Workers' Compensation
Spring 2018

Early Investigation of Workers’ Compensation Claims

Workers’ compensation claims often last for years and, absent a settlement agreement, employers and insurers can remain responsible for the payment of causally related medical treatment for a claimant’s lifetime.  Additionally, once attorneys are involved, there are immediate added expenses for representation and the possibility for a quick resolution fades.  The following are steps that claim adjusters can take in the early investigation of workers’ compensation claims which can help aid in a more expeditious resolution.

  • First, check to see if the Employer’s First Report of Injury has been filed. This will trigger the statute of limitations and will document basic information about the incident, such as time, place, witness and body parts involved.  Note this will not generate a claim or any notice to the injured worker.
  • Consider whether and when to assist the injured worker in filing a Claim Form. This is a fact-specific decision, but the Claim Form can be helpful, especially if there is no dispute as to compensability and if you need subpoena power to investigate possible matches on an Index Report or other evidence of unrelated conditions and injuries.
  • Contact the employer to see if surveillance footage is available for the day and time of an injury. Such footage is more commonplace now with widely available technology, but video often is erased quickly – so act fast to preserve evidence.  If securing a video, make sure it is kept in the ordinary course of business and, if a copy is made, ensure that process is accounted for and documented to avoid any possible questions as to whether the evidence was properly gathered and maintained.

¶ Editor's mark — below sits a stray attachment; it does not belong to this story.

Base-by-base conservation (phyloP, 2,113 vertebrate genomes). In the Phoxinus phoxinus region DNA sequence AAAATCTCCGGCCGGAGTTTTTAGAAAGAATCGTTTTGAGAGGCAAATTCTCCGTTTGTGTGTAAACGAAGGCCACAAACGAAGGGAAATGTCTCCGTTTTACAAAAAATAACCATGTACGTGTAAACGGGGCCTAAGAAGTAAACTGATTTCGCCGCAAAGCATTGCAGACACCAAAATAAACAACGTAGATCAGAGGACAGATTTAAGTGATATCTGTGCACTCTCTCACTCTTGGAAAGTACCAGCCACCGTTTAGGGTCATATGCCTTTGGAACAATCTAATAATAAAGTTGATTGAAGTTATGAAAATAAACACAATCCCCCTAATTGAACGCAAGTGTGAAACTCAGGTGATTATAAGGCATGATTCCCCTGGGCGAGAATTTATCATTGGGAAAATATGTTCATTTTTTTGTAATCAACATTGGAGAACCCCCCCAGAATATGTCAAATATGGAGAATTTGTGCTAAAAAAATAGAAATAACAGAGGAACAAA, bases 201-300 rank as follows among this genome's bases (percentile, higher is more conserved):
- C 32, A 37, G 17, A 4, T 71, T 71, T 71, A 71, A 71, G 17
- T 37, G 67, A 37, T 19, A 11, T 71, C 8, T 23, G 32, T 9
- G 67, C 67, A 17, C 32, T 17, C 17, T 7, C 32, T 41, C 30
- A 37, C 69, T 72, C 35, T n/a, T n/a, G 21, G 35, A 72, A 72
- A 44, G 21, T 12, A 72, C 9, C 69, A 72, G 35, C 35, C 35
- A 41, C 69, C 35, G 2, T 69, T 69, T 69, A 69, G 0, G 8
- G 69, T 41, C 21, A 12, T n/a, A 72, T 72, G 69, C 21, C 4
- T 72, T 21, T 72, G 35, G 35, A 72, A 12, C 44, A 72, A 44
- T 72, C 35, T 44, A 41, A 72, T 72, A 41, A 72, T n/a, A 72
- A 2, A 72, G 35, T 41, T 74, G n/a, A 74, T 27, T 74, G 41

• Quickly identify any witnesses who may be able to provide a recorded statement, such as coworkers and supervisors. It is best to obtain this information while it is fresh in a witness’ memory.  If an auto accident is involved, obtain any police reports.  Accurate fact-gathering through employment records and witness statements can quickly build a basis to dispute all or part of a claim.  This will also help avoid any change in an injured worker’s description of events, as the version of events as told by witnesses or official documents will help rebut any changes to a story later.
  • Investigate if an injured worker promptly reported his or her alleged incident. He or she has ten days to do so under the Maryland statute (although this rule is generally not strictly enforced).

If the goal of an employer and insurer is to resolve a claim quickly, perhaps through settlement, the above methods of investigation and prompt discussion with an injured worker can be beneficial.  Such investigation will provide necessary information to provide a basic valuation of a claim, assess the likelihood it will be found compensable, and possibly help guide early settlement negotiations.

For more information about this article, please contact John Archibald at 410.230.3064 or